Amazon is testing a new ad format that asks customers to leave reviews

Amazon is working on a new ad product that prompts users to review products they’ve purchased within display ads placed on, according to three agency executives who have been briefed on the new product.

The new review format will be targeted to people who have bought certain products, and will ask them to tap on a number of stars to leave their feedback. The ad will be sold to brands on a “cost-per-review” basis, said one buyer.

Reviews are a huge part of Amazon’s focus, and positive ones can help boost sales. About 20 percent of sales are driven by reviews, and a third of online shoppers say they won’t buy products unless they have gotten positive reviews, according to data from Power Reviews.

“Remember a trip back to Amazon, even to leave a review, is likely to increase new-purchase consideration, so it’s a fantastic idea that seems a long time coming to all of us,” said Wunderman Commerce agency Marketplace Ignition CEO Eric Heller.

Amazon declined to comment.

Adding review ads to its existing ad offerings creates a neat circle around brands. Brands can now pay Amazon to help them with reviews, which leads to more goods being sold, and also buy more advertising within Amazon among its other myriad ad products. In some ways, Amazon is proving its own heft with the new ad product — something it can do because it controls everything from discovery (50-percent-plus of searches now start on Amazon) to actual purchase.

Amazon is strict with its review policy. It bans paid reviews. And more recently, it started banning what it calls “incentivized” reviews, where customers get free products or discounts in exchange for reviews.

That is except for two cases: books or if reviews are part of the Vine program. Vine is a review-influencer program, where brands can pay Amazon to send products to star reviewers in exchange for products.

While the review ad format is new (buyers said Amazon is currently demo-ing it to select agency partners), current display ad formats do include one called “customer review,” which shows an Amazon star rating and a total review number. If users click on that, that leads to the “read all reviews” page for the product. Other variations on the format include a display ad that shows review text. Examples below:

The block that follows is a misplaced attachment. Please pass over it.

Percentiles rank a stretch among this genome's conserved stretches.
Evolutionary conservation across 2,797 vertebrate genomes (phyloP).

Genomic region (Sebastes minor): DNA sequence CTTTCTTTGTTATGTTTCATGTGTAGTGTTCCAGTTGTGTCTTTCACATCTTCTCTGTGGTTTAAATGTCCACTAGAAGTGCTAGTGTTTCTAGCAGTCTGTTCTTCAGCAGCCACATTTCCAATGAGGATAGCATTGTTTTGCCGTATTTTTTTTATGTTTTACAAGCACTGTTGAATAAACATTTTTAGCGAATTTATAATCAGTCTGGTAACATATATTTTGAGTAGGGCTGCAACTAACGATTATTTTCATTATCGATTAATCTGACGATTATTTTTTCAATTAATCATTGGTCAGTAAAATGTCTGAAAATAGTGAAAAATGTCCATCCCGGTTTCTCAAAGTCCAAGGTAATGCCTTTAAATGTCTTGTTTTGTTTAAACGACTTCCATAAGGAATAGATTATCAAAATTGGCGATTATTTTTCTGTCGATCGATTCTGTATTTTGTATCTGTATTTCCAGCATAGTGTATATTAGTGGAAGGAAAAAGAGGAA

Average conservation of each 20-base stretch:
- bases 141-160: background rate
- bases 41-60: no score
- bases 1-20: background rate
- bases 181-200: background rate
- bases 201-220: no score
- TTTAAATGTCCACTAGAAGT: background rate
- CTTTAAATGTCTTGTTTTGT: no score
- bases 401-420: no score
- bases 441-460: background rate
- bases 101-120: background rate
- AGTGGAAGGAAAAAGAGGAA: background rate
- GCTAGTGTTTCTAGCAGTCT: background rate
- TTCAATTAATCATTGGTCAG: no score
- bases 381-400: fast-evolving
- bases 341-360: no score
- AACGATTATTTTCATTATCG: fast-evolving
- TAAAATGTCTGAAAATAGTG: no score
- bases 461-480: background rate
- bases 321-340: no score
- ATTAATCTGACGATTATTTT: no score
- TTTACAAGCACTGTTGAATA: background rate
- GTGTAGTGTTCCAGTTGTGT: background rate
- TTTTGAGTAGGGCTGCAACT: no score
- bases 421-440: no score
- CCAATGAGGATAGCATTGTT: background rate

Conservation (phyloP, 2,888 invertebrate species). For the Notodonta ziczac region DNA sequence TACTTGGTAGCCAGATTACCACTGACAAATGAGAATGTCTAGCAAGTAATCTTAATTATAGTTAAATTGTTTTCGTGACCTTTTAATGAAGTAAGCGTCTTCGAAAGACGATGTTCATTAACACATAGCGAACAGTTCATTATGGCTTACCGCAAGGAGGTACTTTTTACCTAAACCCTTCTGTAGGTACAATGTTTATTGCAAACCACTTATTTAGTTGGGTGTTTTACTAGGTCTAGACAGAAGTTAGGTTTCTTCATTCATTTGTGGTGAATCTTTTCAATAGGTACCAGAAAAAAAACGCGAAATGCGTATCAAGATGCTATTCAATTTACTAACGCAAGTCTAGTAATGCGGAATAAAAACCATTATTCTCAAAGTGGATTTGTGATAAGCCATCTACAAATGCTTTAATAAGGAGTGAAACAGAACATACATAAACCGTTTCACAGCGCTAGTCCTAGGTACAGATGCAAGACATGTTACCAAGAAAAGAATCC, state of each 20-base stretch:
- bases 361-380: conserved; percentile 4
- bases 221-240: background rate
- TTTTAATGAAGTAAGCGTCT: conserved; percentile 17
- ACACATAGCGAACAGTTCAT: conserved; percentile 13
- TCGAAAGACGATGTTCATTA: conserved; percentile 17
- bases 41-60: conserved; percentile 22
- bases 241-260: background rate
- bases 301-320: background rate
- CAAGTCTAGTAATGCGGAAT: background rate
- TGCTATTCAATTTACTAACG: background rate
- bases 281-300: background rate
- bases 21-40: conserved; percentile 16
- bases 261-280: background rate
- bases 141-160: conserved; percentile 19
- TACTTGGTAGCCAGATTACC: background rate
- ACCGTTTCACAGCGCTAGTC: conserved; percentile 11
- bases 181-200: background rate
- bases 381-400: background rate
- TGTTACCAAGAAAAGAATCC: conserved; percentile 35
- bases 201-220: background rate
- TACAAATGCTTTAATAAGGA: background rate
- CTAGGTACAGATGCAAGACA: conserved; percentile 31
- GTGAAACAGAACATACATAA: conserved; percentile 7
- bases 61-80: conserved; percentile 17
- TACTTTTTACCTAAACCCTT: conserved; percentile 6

To be eligible for these formats, products must have a star rating of at least 3.5 and a minimum of 15 customer reviews.

This is common for Amazon, which bars brands with low ratings from buying display ads — which makes sense, since the return on their ad spend is probably going to be low. The new review ad is a way to close the loop: Sell it to brands in need of reviews, so they can, in turn, sell more on Amazon and even buy more advertising.

It’s also not necessarily a new format: About five years ago, e-commerce rating and review hosting company Bazaarvoice had partnered with CPG brands for display ads that asked for reviews, on platform and off.

More in Marketing

What TikTok’s e-commerce launch could mean for marketers and content creators

TikTok has officially launched its new e-commerce platform, TikTok Shop, earlier this month on August 1. Using the new e-commerce platform, brands and creators can sell products directly on the platform, potentially creating new revenue streams, and tap into the short-form video platform’s growing popularity.

‘The influencer industry can be really vile’: Confessions of an influencer marketer on the industry’s unfair hiring practices

While the influencer industry might sound exciting and like it’s full of opportunities, one marketer can vouch for the horrific scenarios that still take place behind the scenes.

Digiday+ Research: Marketers said revenue grew in the last year, with more growth expected ahead

After a tumultuous 12 months, marketers are getting a clear picture of how they really did during a time of true uncertainty. And, as it turns out, it wasn’t all that bad.